Also the person who is ON watch does the cooking with the meal time set at the change of watch so Cook has HOURS to think up and prepare each meal! Mmmmmmmmmmmmmmm

Cooking quickly to get to bed is a bad way. Take the time and make each meal special.

In heavy weather we try to eat the same but if we know we are in for a bash we might make a Foccacia Pizza so we can have pizza slices ready to go


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Old 30-09-2009, 03:06   #11
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A jaffle?? OK, I'm going to need an explanation on that one (preferably with 8x10 glossy pictures with the circles and arrows and a paragraph on the back)
Sorry I can't do the 8x10 glossies but I have read a good description of a jaffle and have posted it below:

Presumably a jaffle is some sort of filled sandwich type thing. I recall having a cast aluminium toasted sandwich maker on our family yacht many years ago that made 2 toasted sandwiches at a time on a stove. The toasties ended up with the filling sealed inside as they were heated. Good stuff, can be held in the hand and little mess.
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Old 30-09-2009, 03:35   #12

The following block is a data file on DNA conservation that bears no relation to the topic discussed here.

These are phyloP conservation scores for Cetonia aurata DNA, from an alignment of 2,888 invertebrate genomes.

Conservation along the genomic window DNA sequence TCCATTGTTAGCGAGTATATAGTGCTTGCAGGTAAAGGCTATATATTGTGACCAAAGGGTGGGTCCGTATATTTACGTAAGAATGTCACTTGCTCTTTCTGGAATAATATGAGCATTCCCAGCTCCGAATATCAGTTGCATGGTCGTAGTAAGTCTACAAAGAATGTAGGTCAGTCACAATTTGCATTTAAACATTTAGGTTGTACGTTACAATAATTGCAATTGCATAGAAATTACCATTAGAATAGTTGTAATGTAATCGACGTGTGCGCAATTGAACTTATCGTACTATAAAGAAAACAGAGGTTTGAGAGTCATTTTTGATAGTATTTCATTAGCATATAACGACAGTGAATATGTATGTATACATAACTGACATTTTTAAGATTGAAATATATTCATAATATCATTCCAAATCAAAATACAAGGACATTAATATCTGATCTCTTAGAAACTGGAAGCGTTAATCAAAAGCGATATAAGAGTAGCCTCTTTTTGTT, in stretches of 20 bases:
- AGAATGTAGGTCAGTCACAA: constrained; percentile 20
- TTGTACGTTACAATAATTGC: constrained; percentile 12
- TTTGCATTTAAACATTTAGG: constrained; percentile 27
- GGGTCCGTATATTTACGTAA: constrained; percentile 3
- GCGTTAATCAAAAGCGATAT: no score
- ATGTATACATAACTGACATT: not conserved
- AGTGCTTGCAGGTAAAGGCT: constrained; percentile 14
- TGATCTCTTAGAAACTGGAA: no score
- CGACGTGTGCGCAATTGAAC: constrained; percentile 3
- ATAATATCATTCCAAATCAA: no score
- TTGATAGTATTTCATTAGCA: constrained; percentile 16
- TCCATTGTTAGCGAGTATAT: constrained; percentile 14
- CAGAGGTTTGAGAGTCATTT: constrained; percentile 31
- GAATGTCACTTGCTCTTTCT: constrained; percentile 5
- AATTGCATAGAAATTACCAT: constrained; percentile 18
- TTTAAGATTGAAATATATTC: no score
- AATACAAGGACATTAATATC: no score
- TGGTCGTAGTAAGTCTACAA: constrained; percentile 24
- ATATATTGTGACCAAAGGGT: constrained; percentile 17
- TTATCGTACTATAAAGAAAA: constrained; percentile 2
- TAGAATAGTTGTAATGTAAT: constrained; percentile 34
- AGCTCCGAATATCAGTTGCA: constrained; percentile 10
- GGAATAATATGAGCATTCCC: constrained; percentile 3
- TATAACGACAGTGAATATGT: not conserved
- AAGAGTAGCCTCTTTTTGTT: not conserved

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See here Cast Iron Jaffle Iron | Rome Round Jaffle Maker | Camping

and for a lot more Google

Good grub
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Old 30-09-2009, 14:09   #13
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Yep, gotcha. Been there, done that but know them by a different name (generally called "toasties" here - derivative of toasted sandwich). Have seen single and double jaffle irons - don't currently have one, but may investigate.

Jaffle just reminds me of a type of candy - a hard orange candy shell over a chocolate centre. "Jaffa - the chocolate orange mouthful". Possibly also good passage food, but probably not recommended as a complete diet
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Old 30-09-2009, 14:20   #14
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Jaffa cakes, I have a friend for whom they are the answer to all life's travails. I quite like them as well